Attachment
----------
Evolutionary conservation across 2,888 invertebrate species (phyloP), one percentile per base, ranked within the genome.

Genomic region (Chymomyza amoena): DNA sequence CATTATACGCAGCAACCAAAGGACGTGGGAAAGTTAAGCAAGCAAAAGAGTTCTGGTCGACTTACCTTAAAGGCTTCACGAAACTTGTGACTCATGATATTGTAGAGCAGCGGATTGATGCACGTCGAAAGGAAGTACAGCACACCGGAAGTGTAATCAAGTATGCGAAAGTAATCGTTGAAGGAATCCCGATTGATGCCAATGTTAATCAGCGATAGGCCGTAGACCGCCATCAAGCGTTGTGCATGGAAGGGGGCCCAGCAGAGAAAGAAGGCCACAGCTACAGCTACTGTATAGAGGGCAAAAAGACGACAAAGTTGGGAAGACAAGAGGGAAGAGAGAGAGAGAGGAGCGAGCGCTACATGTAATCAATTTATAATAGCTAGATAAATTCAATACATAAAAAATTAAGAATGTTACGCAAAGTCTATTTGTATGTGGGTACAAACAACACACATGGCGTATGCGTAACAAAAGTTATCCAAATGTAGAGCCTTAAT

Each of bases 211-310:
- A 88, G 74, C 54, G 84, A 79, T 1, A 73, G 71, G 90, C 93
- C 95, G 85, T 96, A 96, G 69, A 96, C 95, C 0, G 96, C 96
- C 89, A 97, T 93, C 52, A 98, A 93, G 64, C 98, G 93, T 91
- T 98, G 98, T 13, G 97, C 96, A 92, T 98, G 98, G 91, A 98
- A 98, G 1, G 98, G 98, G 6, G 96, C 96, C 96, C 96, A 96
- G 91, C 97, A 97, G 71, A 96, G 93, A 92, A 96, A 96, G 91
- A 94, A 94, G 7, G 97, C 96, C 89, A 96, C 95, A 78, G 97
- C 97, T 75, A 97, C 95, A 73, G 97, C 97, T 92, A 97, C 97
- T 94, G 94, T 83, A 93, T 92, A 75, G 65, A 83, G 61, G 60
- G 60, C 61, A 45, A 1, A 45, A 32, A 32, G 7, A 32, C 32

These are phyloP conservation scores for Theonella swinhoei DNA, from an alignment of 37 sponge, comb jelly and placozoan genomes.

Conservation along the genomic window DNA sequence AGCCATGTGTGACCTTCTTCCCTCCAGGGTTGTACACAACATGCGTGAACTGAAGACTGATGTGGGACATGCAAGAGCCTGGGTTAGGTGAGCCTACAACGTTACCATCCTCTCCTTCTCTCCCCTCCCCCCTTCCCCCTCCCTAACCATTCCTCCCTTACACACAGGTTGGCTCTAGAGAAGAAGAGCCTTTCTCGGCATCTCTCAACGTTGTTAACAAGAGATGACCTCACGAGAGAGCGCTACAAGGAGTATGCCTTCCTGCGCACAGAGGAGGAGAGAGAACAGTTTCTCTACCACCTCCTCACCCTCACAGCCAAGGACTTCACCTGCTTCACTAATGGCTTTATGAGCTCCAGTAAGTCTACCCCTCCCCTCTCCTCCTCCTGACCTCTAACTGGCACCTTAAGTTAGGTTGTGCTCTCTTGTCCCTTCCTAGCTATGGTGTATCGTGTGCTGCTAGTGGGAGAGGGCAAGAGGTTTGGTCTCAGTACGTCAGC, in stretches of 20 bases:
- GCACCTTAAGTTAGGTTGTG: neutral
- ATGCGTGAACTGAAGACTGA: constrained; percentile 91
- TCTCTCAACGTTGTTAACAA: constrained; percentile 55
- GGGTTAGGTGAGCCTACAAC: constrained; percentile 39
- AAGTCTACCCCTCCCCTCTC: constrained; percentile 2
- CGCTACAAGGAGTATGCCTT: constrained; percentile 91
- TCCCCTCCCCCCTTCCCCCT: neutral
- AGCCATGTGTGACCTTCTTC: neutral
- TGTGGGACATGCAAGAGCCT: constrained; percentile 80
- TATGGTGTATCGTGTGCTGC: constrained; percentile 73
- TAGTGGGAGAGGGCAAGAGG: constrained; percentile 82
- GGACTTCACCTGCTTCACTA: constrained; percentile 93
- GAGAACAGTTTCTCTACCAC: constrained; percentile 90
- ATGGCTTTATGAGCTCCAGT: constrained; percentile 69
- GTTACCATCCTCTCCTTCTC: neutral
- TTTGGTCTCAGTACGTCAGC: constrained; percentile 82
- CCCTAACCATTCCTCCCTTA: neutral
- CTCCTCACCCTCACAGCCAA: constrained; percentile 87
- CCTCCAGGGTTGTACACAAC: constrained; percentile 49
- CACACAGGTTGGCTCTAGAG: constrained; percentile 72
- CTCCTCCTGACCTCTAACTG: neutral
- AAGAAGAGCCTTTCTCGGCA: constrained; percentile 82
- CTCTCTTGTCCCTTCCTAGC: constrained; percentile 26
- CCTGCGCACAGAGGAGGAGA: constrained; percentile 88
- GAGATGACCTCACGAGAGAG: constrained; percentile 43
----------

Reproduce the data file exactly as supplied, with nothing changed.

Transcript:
Evolutionary conservation across 2,888 invertebrate species (phyloP), one percentile per base, ranked within the genome.

Genomic region (Chymomyza amoena): DNA sequence CATTATACGCAGCAACCAAAGGACGTGGGAAAGTTAAGCAAGCAAAAGAGTTCTGGTCGACTTACCTTAAAGGCTTCACGAAACTTGTGACTCATGATATTGTAGAGCAGCGGATTGATGCACGTCGAAAGGAAGTACAGCACACCGGAAGTGTAATCAAGTATGCGAAAGTAATCGTTGAAGGAATCCCGATTGATGCCAATGTTAATCAGCGATAGGCCGTAGACCGCCATCAAGCGTTGTGCATGGAAGGGGGCCCAGCAGAGAAAGAAGGCCACAGCTACAGCTACTGTATAGAGGGCAAAAAGACGACAAAGTTGGGAAGACAAGAGGGAAGAGAGAGAGAGAGGAGCGAGCGCTACATGTAATCAATTTATAATAGCTAGATAAATTCAATACATAAAAAATTAAGAATGTTACGCAAAGTCTATTTGTATGTGGGTACAAACAACACACATGGCGTATGCGTAACAAAAGTTATCCAAATGTAGAGCCTTAAT

Each of bases 211-310:
- A 88, G 74, C 54, G 84, A 79, T 1, A 73, G 71, G 90, C 93
- C 95, G 85, T 96, A 96, G 69, A 96, C 95, C 0, G 96, C 96
- C 89, A 97, T 93, C 52, A 98, A 93, G 64, C 98, G 93, T 91
- T 98, G 98, T 13, G 97, C 96, A 92, T 98, G 98, G 91, A 98
- A 98, G 1, G 98, G 98, G 6, G 96, C 96, C 96, C 96, A 96
- G 91, C 97, A 97, G 71, A 96, G 93, A 92, A 96, A 96, G 91
- A 94, A 94, G 7, G 97, C 96, C 89, A 96, C 95, A 78, G 97
- C 97, T 75, A 97, C 95, A 73, G 97, C 97, T 92, A 97, C 97
- T 94, G 94, T 83, A 93, T 92, A 75, G 65, A 83, G 61, G 60
- G 60, C 61, A 45, A 1, A 45, A 32, A 32, G 7, A 32, C 32

These are phyloP conservation scores for Theonella swinhoei DNA, from an alignment of 37 sponge, comb jelly and placozoan genomes.

Conservation along the genomic window DNA sequence AGCCATGTGTGACCTTCTTCCCTCCAGGGTTGTACACAACATGCGTGAACTGAAGACTGATGTGGGACATGCAAGAGCCTGGGTTAGGTGAGCCTACAACGTTACCATCCTCTCCTTCTCTCCCCTCCCCCCTTCCCCCTCCCTAACCATTCCTCCCTTACACACAGGTTGGCTCTAGAGAAGAAGAGCCTTTCTCGGCATCTCTCAACGTTGTTAACAAGAGATGACCTCACGAGAGAGCGCTACAAGGAGTATGCCTTCCTGCGCACAGAGGAGGAGAGAGAACAGTTTCTCTACCACCTCCTCACCCTCACAGCCAAGGACTTCACCTGCTTCACTAATGGCTTTATGAGCTCCAGTAAGTCTACCCCTCCCCTCTCCTCCTCCTGACCTCTAACTGGCACCTTAAGTTAGGTTGTGCTCTCTTGTCCCTTCCTAGCTATGGTGTATCGTGTGCTGCTAGTGGGAGAGGGCAAGAGGTTTGGTCTCAGTACGTCAGC, in stretches of 20 bases:
- GCACCTTAAGTTAGGTTGTG: neutral
- ATGCGTGAACTGAAGACTGA: constrained; percentile 91
- TCTCTCAACGTTGTTAACAA: constrained; percentile 55
- GGGTTAGGTGAGCCTACAAC: constrained; percentile 39
- AAGTCTACCCCTCCCCTCTC: constrained; percentile 2
- CGCTACAAGGAGTATGCCTT: constrained; percentile 91
- TCCCCTCCCCCCTTCCCCCT: neutral
- AGCCATGTGTGACCTTCTTC: neutral
- TGTGGGACATGCAAGAGCCT: constrained; percentile 80
- TATGGTGTATCGTGTGCTGC: constrained; percentile 73
- TAGTGGGAGAGGGCAAGAGG: constrained; percentile 82
- GGACTTCACCTGCTTCACTA: constrained; percentile 93
- GAGAACAGTTTCTCTACCAC: constrained; percentile 90
- ATGGCTTTATGAGCTCCAGT: constrained; percentile 69
- GTTACCATCCTCTCCTTCTC: neutral
- TTTGGTCTCAGTACGTCAGC: constrained; percentile 82
- CCCTAACCATTCCTCCCTTA: neutral
- CTCCTCACCCTCACAGCCAA: constrained; percentile 87
- CCTCCAGGGTTGTACACAAC: constrained; percentile 49
- CACACAGGTTGGCTCTAGAG: constrained; percentile 72
- CTCCTCCTGACCTCTAACTG: neutral
- AAGAAGAGCCTTTCTCGGCA: constrained; percentile 82
- CTCTCTTGTCCCTTCCTAGC: constrained; percentile 26
- CCTGCGCACAGAGGAGGAGA: constrained; percentile 88
- GAGATGACCTCACGAGAGAG: constrained; percentile 43